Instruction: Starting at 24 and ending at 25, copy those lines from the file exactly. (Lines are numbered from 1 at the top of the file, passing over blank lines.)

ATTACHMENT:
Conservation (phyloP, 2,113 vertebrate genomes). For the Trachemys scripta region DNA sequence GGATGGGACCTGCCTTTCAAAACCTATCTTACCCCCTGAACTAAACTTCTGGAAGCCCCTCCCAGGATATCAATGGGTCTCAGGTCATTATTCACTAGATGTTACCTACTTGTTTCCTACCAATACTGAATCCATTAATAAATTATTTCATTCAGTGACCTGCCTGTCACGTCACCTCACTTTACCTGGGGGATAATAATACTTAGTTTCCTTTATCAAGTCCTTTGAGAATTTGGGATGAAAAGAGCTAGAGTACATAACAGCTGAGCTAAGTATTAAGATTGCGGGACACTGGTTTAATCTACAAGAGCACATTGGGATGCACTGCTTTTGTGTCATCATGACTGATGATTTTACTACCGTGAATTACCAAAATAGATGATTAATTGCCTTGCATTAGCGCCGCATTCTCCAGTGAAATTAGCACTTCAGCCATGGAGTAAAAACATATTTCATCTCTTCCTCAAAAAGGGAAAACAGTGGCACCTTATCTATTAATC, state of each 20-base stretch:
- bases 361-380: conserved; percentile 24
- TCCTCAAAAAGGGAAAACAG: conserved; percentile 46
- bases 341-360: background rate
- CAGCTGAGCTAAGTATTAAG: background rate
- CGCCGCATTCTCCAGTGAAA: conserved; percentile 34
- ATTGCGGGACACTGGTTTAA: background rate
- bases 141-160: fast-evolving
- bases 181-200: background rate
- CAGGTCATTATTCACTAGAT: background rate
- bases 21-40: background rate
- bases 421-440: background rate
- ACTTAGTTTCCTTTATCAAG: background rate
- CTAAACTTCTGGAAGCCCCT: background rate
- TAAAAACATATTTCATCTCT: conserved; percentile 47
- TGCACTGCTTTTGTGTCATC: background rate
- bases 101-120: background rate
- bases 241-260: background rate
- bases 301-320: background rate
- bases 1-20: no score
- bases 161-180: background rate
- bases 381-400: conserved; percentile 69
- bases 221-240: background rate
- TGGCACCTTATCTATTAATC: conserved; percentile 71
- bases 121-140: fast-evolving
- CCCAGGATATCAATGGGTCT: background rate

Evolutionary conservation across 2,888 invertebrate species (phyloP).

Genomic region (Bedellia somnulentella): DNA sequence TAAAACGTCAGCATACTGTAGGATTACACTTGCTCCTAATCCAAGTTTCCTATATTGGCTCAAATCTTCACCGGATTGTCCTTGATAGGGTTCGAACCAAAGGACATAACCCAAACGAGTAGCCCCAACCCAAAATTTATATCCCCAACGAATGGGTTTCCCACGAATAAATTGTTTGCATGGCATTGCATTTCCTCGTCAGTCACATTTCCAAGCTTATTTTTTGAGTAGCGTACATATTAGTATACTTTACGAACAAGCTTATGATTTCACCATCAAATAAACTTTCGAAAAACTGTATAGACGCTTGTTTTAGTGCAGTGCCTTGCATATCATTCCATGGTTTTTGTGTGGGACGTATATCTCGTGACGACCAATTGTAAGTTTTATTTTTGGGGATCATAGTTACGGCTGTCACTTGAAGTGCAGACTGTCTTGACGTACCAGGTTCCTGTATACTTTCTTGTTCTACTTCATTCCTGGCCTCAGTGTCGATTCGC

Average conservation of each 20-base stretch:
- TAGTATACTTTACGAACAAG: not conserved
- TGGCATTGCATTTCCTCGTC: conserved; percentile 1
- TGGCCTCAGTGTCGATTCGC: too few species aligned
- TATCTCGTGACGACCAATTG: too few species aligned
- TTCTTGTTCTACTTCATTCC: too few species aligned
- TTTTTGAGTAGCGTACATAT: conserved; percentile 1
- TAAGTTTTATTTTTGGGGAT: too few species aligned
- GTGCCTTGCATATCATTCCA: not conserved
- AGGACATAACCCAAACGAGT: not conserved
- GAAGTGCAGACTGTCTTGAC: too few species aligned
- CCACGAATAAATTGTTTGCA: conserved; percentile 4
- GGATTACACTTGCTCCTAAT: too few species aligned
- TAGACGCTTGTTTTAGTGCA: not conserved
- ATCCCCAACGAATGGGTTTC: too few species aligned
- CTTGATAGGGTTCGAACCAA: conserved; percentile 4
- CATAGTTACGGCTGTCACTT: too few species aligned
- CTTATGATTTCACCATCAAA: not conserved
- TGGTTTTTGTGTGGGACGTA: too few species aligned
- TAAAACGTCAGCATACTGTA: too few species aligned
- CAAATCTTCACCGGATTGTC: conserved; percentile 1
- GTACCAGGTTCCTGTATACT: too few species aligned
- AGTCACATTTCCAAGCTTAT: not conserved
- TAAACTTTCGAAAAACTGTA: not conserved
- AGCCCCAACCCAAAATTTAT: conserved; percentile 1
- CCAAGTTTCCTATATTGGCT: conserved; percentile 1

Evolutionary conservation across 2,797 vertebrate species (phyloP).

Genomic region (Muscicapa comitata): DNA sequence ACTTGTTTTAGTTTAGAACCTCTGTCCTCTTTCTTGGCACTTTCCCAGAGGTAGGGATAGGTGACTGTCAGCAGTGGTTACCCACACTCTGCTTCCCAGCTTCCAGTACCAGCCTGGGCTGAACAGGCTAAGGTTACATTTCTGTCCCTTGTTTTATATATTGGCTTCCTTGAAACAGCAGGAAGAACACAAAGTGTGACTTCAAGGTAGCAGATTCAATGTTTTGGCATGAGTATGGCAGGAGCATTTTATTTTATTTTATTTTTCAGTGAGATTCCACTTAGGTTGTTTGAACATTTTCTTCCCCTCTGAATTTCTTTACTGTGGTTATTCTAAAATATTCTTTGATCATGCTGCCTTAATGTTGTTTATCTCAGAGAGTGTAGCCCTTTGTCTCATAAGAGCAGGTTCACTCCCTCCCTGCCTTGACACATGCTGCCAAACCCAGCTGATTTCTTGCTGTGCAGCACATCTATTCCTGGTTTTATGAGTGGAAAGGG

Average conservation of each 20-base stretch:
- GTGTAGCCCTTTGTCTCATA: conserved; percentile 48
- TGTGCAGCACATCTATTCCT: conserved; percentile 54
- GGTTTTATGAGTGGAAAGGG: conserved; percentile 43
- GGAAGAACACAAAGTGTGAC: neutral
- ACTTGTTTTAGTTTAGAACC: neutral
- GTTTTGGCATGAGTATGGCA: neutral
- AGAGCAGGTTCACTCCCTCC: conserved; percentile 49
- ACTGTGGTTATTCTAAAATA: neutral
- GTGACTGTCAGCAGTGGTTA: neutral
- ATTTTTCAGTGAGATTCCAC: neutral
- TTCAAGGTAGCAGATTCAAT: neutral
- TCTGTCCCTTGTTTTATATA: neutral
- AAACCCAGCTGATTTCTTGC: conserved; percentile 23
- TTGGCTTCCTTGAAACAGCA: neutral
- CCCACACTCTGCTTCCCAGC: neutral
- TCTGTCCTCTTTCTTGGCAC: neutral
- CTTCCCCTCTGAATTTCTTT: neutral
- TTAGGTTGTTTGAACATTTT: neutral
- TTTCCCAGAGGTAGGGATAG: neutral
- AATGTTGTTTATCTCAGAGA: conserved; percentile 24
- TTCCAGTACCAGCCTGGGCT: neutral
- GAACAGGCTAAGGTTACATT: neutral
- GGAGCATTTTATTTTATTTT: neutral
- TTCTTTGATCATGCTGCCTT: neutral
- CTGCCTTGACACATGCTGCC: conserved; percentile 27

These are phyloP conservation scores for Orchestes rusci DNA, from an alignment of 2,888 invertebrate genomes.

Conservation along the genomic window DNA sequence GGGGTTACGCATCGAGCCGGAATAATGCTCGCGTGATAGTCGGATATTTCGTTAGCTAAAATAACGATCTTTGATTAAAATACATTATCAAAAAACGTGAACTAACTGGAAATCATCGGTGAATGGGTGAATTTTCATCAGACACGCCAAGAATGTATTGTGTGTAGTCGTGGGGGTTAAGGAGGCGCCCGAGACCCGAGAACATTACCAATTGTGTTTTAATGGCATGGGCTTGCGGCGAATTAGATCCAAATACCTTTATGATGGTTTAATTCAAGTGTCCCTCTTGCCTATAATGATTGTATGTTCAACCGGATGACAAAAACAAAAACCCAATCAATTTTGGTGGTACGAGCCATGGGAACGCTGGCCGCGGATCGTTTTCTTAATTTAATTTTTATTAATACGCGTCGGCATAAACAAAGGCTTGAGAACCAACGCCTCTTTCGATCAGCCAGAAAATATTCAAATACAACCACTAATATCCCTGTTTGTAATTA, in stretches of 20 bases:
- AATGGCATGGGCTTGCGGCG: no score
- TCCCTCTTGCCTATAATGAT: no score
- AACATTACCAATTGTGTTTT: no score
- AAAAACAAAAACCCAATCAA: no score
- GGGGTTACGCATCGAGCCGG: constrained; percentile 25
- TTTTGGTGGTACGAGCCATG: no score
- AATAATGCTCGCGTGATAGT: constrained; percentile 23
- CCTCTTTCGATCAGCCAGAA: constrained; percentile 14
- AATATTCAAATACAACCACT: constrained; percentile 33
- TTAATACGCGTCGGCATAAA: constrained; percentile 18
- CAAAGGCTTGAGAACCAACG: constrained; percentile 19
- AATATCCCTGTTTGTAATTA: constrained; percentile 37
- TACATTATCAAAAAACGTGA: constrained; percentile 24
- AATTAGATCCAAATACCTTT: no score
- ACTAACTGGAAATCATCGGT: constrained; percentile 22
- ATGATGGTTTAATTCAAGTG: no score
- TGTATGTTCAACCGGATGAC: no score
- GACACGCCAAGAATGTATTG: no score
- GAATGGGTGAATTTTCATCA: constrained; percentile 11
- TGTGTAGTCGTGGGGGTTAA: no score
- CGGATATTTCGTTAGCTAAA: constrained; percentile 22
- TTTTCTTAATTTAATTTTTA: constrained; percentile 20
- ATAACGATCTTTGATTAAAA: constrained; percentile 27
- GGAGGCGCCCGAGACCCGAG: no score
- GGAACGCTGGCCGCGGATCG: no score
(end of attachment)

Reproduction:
- TGGCACCTTATCTATTAATC: conserved; percentile 71
- bases 121-140: fast-evolving